Ingrid Schmoliner: prepared piano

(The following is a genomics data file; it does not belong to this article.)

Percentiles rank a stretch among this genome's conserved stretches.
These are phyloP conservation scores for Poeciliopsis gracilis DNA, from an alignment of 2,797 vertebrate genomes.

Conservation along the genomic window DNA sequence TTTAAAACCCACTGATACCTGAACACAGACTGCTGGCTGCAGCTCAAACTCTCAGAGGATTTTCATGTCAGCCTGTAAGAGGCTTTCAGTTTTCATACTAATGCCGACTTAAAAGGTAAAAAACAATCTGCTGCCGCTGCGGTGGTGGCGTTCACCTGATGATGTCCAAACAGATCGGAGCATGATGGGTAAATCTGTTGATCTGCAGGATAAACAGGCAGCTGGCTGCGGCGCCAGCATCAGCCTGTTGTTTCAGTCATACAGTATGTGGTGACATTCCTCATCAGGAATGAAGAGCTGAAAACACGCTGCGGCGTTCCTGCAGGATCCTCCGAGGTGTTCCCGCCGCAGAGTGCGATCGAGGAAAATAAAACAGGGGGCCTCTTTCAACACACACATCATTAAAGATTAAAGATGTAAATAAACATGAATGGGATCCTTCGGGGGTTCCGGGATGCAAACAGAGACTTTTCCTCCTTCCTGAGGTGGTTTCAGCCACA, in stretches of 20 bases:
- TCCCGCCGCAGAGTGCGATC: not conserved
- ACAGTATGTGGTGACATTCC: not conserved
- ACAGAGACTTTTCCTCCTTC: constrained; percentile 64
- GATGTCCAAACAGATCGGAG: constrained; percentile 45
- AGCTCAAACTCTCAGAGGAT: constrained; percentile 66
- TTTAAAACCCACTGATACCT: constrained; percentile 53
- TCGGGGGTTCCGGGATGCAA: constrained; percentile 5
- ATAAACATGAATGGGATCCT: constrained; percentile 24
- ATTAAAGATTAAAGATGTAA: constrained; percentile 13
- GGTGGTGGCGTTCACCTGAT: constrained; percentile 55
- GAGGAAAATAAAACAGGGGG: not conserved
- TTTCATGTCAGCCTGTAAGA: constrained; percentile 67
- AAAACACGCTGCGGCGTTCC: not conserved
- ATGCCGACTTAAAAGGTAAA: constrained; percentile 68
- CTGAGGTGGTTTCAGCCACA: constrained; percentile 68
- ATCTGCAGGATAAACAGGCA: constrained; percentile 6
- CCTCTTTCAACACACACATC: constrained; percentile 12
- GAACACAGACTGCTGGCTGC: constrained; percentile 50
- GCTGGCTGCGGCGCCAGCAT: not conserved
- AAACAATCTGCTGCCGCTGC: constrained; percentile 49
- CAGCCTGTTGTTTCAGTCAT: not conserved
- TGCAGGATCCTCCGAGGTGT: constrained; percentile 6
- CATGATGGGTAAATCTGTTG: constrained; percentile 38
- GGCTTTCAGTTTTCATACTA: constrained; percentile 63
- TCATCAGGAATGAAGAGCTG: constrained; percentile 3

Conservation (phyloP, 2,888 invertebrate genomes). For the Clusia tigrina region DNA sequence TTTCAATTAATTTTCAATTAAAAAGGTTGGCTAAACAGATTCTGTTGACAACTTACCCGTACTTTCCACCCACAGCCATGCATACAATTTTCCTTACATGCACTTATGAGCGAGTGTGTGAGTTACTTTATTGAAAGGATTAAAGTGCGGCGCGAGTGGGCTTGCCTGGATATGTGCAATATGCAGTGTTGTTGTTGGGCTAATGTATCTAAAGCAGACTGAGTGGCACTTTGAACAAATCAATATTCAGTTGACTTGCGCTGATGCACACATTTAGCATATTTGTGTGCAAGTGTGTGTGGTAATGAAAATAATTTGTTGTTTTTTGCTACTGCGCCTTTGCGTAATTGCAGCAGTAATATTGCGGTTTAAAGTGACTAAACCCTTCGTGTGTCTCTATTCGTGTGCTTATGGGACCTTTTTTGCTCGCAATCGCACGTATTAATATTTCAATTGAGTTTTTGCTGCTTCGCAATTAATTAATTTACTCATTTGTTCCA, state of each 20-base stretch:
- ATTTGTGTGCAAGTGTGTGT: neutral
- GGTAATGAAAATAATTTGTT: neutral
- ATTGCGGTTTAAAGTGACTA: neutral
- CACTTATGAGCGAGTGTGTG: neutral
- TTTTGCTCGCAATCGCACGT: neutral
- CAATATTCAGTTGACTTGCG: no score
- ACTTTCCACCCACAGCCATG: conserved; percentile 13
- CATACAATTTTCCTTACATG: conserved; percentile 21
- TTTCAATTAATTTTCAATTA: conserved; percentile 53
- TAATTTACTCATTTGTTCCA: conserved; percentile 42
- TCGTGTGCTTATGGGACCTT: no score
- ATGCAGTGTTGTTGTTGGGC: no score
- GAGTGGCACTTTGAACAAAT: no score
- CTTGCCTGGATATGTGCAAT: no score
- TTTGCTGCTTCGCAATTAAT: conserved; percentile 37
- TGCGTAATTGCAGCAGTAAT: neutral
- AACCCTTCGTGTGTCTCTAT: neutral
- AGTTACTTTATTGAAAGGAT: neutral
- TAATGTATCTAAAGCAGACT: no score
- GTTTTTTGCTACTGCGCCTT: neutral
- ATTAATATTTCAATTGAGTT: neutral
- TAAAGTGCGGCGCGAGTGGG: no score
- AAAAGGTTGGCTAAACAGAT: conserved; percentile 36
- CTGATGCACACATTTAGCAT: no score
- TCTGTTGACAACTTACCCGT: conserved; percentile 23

As she focuses on what happens inside the viscera of the prepared piano, the nearly scary centering of Ingrid Schmoliner’s eyes suggests that messing up with her is not recommended. Still, a sort of uncompromising poetry and a somewhat ruffled sonorousness get integrated in proportionate structures across the six tracks of this album, whose cyrillic translation reads as “Dwarf Suite” according to the computerized gnomes at Google. The Austrian pianist’s approach reveals total connectedness among the various stages of her individual artistic wholeness. Exactitude in the music’s mechanical consolidation, and the type of sensitivity that separates insightful legitimacy from accidental dabbling are manifest since the very first seconds. The clever choice of applying a condition to each episode – exploiting that option completely – repays the listener in full: no mistaken identities, no wishy-washy multi-genre winks or pat-on-the-back allusions. The opener and the closer – respectively titled “Stampa” and “Zampamuatta” – are potently rolling mechanism of percussive efficiency, colored just enough to let us recall what the original source is. “Grul” is a delicious mini-gamelan with carillon-like shades, whereas “Balaena Mysticetus” is perhaps the album’s top, a genuinely affecting rendering of whale singing in which Schmoliner extracts sonorities nearer to double bass and cello than you might envisage. “Бaбa-Яra” is a ceaseless finger race on the left area of the keyboard, while “Teadin” distils sliding subtleties and flimsy upper partials via an eBow. After this introductory meeting with an improviser conjuring up scents of Baba Yaga with such a grade of prowess, I’m truly willing to be a witness in eventual forthcoming sorceries. Or, if you want me to be really serious: Ingrid is the goods – go listen.